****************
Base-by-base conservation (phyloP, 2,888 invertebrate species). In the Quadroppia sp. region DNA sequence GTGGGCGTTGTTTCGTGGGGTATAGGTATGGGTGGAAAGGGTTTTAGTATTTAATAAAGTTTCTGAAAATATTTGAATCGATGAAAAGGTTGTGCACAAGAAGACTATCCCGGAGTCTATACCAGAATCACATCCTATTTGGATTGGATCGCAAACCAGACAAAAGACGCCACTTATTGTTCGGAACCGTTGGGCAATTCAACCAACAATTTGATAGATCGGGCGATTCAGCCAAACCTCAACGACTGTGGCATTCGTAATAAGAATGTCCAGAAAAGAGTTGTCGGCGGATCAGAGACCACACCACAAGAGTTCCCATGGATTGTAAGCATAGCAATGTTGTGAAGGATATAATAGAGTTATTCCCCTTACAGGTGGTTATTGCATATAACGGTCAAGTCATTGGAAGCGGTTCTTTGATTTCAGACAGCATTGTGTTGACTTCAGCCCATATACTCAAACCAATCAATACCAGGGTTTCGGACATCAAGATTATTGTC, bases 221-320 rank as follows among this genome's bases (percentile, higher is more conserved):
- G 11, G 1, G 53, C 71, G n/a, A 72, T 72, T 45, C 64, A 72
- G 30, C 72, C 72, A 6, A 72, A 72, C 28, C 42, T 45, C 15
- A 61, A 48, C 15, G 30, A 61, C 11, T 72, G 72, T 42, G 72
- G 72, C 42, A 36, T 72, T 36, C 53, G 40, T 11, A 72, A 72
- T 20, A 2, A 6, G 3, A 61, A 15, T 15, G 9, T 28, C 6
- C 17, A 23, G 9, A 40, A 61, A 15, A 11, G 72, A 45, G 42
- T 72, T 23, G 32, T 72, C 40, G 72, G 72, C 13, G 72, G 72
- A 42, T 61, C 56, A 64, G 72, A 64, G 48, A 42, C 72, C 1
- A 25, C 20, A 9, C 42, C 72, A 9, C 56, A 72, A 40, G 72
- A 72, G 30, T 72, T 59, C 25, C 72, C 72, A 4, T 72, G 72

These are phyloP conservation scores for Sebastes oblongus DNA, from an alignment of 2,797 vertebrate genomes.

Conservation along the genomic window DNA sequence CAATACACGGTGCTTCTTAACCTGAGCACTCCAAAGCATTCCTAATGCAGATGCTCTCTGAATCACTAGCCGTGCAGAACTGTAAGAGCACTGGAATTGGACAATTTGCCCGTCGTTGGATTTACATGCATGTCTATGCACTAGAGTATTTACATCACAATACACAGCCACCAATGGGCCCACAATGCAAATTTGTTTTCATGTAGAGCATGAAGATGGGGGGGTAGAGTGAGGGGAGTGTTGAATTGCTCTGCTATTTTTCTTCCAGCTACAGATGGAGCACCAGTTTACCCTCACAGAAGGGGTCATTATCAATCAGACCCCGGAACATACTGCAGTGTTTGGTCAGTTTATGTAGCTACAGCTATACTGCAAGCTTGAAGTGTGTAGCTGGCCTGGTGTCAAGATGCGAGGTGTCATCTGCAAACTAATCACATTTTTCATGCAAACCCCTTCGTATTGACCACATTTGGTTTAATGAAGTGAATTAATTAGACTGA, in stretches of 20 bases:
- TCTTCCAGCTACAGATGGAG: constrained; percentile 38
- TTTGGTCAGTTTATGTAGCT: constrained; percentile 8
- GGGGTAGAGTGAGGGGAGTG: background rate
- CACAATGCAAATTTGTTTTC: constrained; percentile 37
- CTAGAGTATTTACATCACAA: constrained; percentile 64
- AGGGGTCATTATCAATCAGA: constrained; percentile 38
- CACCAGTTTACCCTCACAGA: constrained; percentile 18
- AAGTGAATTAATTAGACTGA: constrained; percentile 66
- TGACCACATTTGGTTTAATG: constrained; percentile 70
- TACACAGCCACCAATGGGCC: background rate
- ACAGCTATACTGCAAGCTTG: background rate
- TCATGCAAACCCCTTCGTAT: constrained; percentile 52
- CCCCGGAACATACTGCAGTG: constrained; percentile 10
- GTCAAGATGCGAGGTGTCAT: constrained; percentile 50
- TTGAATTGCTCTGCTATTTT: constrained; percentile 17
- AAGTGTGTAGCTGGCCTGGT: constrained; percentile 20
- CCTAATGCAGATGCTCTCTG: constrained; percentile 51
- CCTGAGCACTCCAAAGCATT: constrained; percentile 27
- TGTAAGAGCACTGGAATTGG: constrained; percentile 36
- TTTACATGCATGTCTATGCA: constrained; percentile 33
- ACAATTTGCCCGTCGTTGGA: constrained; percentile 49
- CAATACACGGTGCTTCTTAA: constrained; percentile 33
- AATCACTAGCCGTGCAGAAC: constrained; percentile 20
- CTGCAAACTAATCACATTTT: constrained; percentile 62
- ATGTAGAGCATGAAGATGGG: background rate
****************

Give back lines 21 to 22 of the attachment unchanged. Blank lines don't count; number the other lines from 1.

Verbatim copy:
- AAGTGAATTAATTAGACTGA: constrained; percentile 66
- TGACCACATTTGGTTTAATG: constrained; percentile 70